Full 2666 review

2666 2666 by Roberto Bolaño

My review

According to Reiter, the main character in Book Five, the last book, “Semblance was an occupying force of reality”. This is how a reader should approach Bolaño’s immense 2666, which comprises five books in all. As with the faux reality in most writings, from literary to chick lit, to crime, for instance, the reader expects to read dialogue that is encompassed between quotation marks, double in American books, single in British ones. However, with 2666, be ready to suspend your usual view on how good writing should look like.

2666 is actually translated by an American. So, do not question the spelling, of words like colour as color, and of punctuations like double quotation marks, in this British edition. Moreover, when you read up to Book Four (if you intend to begin your reading journey from Book One, instead of randomly) the part about the crimes, you won’t find a single, nor even double quotes, anywhere in the conversations. Bolaño’s unusual stratagem actually works here. The upshot of this is immediacy. The reader gets directly into the mind of the characters talking to one another, as if you yourself have taken on their roles – you have become their semblance.

Yet another stratagem is paragraph manipulation. And, with this, I’m not talking about the normally recommended device of cutting long paragraphs into shorter ones. In most writings, the writer (or his editor) would divvy up any lengthy paragraph and make smaller ones, for easier reading. But no, in the same Book Four, you would be hard pressed to find such paragraphing. Instead, you’d come across pages and pages of long, huge, blocks of writing not relieved by breakage. Better still (or, is it, worse still, for some?) in Book One, you’d read, sometimes, for two to three pages, of just one sentence. The strange thing here is, it works, so perfectly, that astoundingly the reader does not get lost in the long train of words, nor get derailed grammatically.

Most of Bolaño’s characters in this tome are displaced personalities. The critics in Book One are constantly flying around the world, attending conferences, researching a German writer, Archimboldi, their sole obsession. In Book Two, Amalfitano is Chilean (like Bolaño) but lives in Mexico, in a small border city of St Teresa. Like the critics before him, he travels to and from South America and Europe. His daughter Rosa gets to go through airport customs via the EU gate while he is relegated to the non-EU one. In Book Three, a black American reporter Fate is sent to Mexico to cover a boxing match, meant for the sports writer, who died. Book Four is all about displaced Mexican women who have to leave their villages to work in the city, and most get murdered there. Finally, in Book Five, Reiter has to fight a war away from German, in Russia.

Of the violence in the books, certainly the Mexican women are the ones directly affected by it. But all the other characters, too, have some involvement in violence, no matter how removed. The reader meets his first intimation of unthinking violence in Book One, when the critics beat up their London taxi driver and derive pleasure akin to orgasm. In Book Two and Three Amalfitano’s daughter has to be spirited out of Mexico by Fate when she is in danger from her lover. Book Four, of course, is steeped in violence. So many women are raped, tortured and murdered, that the telling of their stories is depicted as if lifted directly from police reports. Each incident is told in unemotional, detached reportage, beginning with where and how the victim is found, and then the coroner’s verdict in gross detail, and finally her body is unceremoniously dumped in an unmarked burial ground.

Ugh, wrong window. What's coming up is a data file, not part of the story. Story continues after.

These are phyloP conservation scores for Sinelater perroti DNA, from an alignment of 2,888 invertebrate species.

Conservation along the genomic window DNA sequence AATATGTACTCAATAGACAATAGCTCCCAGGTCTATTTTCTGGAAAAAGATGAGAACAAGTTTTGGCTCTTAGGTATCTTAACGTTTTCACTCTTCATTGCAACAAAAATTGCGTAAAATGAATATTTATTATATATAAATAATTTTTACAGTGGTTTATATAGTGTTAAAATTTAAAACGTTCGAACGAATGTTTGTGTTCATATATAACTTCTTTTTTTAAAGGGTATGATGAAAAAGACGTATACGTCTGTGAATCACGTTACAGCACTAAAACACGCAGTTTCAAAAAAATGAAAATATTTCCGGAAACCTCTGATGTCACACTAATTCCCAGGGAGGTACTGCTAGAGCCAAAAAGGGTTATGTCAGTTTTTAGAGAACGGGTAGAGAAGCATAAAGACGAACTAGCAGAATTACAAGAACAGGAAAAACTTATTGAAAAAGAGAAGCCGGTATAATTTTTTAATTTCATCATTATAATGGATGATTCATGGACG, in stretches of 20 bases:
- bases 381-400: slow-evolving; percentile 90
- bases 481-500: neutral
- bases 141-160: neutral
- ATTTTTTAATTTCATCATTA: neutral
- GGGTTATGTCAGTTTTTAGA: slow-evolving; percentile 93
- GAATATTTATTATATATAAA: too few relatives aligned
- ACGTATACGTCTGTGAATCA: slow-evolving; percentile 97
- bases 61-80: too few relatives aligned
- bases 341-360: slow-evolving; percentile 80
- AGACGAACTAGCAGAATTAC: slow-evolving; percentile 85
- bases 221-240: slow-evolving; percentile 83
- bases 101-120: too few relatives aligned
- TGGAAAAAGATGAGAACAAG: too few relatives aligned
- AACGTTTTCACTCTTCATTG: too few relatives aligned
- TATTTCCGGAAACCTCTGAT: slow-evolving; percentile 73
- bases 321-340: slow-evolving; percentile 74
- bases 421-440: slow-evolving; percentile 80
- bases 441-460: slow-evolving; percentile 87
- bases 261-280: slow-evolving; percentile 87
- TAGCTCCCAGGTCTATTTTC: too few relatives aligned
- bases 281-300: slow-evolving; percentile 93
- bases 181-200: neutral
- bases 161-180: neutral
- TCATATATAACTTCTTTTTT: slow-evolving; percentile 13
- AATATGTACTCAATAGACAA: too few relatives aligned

Of all Bolaño’s characters in this novel, the most rounded is Archimboldi. In Book One he is the writer whom the critics are looking for in Mexico. In Book Five, predictably, the longest of the five novellas, Archimboldi is fully fleshed out. But before his introduction to the reader, the manner in which he is told that his mother had one eye and his father one leg only is almost fairy tale-like, albeit darkly: “His mother was blind in one eye.” But this fairy tale goes up in smoke as soon as we find out more about Archimboldi, or Reiter, his real name, and his predilection for holding his breath under water. Reiter is suicidal, rushing ahead of flying bullets.

The ugly violence of the killings aside, Bolaño’s final novel before his own death is a surprisingly easy read for this reviewer, even with the occasional three to five pages of a single continuous sentence. Whether you are averse to long syntactic constructions or simply accept them, you have to view them, or the whole work, just as a character in it views an Arcimboldo painting: get differing perspectives from the same painting depending on how one angles it.

Don’t be put off by any of this, or by the sheer number of pages to get through, a little below 900 pages. Trust me, you’ll surprise yourself with how easily and quickly you’ll flip the pages in anticipation - you’d be having a gripping good read throughout. Also, you are getting five books in one package, at a one-book price.


An edited version appeared in the Malaysian Sunday Star paper on June 28 2009.

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